ZFIN ID: ZDB-PUB-181020-6
Functional characterization of Cynoglossus semilaevis R-spondin2 and its role in muscle development during embryogenesis
Wang, B., Yang, F., Li, R., Li, X., Wu, X., Sun, Z., Zhai, J., He, Y., Qi, J.
Date: 2018
Source: Genes & genetic systems   93(5): 181-190 (Journal)
Registered Authors: He, Yan, Qi, Jie, Wang, Bo
Keywords: Cynoglossus semilaevis, R-spondin2, Wnt signaling pathway, muscle development
MeSH Terms:
  • Amino Acid Sequence
  • Animals
  • Cloning, Molecular
  • Embryonic Development
  • Female
  • Flatfishes/embryology
  • Flatfishes/genetics
  • Flatfishes/physiology
  • Intercellular Signaling Peptides and Proteins/genetics*
  • Intercellular Signaling Peptides and Proteins/physiology*
  • Male
  • Muscle Development/genetics*
  • Muscle Development/physiology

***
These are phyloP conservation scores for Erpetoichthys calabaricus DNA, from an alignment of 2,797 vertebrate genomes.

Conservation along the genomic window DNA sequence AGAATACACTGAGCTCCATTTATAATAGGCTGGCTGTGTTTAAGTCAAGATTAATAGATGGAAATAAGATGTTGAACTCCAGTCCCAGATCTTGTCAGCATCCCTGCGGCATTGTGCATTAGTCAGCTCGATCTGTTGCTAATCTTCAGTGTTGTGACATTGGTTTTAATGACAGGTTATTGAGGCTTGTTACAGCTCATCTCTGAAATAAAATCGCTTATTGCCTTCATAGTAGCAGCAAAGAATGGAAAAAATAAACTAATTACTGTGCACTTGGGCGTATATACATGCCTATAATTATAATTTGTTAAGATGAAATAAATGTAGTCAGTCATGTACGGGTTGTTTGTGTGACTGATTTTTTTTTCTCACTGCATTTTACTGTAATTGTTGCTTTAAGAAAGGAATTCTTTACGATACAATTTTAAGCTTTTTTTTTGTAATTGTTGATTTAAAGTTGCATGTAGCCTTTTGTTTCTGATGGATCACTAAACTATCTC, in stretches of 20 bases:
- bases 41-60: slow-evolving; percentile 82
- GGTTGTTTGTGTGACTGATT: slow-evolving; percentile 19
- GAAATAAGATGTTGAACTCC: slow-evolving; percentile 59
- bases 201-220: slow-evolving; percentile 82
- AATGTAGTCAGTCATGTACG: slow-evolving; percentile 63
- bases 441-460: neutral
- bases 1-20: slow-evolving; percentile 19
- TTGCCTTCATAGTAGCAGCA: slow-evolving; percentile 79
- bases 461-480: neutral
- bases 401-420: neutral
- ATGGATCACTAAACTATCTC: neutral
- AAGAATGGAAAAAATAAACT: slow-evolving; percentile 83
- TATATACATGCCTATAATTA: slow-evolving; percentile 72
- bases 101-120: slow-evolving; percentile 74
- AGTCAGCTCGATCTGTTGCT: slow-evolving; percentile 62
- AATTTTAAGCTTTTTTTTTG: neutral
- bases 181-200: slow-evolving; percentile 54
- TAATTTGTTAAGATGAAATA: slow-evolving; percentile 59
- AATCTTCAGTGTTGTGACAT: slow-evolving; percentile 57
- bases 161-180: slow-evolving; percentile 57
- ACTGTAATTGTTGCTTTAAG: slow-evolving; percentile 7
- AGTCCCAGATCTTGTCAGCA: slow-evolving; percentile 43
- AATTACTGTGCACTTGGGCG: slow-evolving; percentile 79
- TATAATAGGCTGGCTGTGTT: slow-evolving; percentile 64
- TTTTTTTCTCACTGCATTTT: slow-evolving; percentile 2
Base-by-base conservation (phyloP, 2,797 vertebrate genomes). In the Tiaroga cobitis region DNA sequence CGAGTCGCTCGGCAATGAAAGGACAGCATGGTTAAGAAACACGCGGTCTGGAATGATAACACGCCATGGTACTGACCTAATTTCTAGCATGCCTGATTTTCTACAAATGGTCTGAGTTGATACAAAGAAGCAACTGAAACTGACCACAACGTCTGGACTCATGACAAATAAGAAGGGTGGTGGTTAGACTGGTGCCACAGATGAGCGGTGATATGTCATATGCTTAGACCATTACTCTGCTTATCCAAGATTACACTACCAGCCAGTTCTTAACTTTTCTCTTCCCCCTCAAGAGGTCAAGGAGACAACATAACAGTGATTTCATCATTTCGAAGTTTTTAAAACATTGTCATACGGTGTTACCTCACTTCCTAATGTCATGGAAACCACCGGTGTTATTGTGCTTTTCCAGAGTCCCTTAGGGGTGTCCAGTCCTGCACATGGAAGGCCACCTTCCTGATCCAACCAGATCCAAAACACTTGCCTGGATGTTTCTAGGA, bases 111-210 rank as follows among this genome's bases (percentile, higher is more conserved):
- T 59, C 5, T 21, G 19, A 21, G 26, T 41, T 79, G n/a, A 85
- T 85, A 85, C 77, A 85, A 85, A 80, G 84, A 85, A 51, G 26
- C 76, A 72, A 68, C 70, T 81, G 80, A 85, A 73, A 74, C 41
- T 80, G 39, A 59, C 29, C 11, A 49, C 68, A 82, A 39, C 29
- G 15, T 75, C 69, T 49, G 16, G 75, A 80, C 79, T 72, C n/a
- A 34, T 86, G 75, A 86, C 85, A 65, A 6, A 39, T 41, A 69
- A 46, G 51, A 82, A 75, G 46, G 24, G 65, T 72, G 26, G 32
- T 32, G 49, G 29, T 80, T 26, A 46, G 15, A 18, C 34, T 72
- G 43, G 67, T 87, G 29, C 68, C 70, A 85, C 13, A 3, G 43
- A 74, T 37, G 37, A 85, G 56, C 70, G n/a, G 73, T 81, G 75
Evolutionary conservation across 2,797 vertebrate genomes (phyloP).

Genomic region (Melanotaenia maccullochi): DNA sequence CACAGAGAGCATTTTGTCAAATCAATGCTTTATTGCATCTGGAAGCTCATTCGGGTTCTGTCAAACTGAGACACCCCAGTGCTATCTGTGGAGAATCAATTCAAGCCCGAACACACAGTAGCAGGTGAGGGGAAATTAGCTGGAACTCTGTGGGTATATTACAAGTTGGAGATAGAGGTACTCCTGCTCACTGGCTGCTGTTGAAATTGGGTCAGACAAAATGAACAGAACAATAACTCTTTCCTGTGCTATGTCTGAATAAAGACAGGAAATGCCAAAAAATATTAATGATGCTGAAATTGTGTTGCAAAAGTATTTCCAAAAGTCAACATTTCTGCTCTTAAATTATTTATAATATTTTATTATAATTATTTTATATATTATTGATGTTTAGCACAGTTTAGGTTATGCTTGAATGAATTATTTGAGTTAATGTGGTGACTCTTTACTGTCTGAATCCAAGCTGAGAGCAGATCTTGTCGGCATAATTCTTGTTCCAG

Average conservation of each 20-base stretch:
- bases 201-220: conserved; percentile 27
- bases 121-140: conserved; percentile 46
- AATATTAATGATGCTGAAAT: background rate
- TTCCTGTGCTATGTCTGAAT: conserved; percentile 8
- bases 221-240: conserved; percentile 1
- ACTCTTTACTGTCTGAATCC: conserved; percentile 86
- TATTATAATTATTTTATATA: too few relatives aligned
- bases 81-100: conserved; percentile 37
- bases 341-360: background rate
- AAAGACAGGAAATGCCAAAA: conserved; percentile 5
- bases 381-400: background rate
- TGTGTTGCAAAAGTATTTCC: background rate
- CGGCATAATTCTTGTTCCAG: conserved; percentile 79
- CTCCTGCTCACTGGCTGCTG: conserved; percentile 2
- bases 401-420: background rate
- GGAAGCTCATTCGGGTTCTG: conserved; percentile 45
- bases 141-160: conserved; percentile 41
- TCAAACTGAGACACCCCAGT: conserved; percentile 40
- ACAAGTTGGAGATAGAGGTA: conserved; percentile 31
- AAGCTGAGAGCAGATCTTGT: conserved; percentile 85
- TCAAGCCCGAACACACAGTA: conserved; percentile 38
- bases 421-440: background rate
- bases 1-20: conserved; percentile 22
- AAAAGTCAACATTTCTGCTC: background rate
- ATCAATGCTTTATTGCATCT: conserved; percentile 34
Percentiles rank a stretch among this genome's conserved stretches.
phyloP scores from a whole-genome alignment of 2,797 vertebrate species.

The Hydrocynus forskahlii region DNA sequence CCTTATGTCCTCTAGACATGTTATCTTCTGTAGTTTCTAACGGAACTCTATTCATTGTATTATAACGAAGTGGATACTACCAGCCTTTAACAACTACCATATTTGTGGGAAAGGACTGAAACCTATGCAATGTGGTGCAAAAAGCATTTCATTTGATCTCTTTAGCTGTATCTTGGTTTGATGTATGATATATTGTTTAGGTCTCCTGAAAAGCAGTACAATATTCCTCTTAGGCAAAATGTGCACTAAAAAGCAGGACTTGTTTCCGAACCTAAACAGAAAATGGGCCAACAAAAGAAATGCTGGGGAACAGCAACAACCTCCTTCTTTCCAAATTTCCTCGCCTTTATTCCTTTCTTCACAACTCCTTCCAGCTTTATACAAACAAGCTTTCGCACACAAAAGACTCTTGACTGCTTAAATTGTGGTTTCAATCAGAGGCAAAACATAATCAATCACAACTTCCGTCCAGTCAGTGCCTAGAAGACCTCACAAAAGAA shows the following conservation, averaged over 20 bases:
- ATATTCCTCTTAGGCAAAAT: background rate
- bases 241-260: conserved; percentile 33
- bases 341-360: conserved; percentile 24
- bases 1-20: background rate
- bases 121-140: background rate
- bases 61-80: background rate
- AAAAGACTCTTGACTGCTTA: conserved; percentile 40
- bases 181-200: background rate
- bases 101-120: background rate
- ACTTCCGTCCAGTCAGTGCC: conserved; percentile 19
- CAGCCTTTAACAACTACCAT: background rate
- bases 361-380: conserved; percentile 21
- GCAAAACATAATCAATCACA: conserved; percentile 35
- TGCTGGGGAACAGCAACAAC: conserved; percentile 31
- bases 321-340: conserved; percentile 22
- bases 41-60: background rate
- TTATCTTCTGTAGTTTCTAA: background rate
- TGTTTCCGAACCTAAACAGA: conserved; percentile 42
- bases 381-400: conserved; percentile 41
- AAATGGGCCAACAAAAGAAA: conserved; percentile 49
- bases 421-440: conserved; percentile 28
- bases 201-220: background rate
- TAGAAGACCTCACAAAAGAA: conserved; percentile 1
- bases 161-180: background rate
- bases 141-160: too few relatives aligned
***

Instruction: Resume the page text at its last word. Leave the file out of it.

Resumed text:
• Phylogeny
  • RNA, Messenger/genetics
  • Xenopus Proteins/genetics
  • Zebrafish
  • Zebrafish Proteins/genetics*
  • Zebrafish Proteins/physiology*
PubMed: 30333384 Full text @ Genes Genet. Sys.
R-spondin2 (Rspo2) is a member of the R-spondin family, which plays important roles in cell proliferation, cell fate determination and organogenesis. Rspo2 exhibits important functions during embryonic development and muscle maintenance in adult human, mouse and Xenopus. In the present study, the tongue sole Cynoglossus semilaevis Rspo2 (CsRspo2) gene was isolated and characterized, and its role in muscle development during embryogenesis was studied. Our results showed that CsRspo2 expression was abundant during gastrulation and significantly high during somite formation, but then decreased markedly after hatching. CsRspo2 expression was high in brain and gill, moderate in heart, ovary and testis, and almost undetectable in muscle and other tissues. Moreover, the potential involvement of Rspo2 in muscle development was investigated. We found that overexpression of CsRspo2 mRNA in zebrafish embryos resulted in slow development and abnormal muscle formation at the embryonic stage. Our work provides a fundamental understanding of the structure and potential functions of CsRspo2 during muscle development.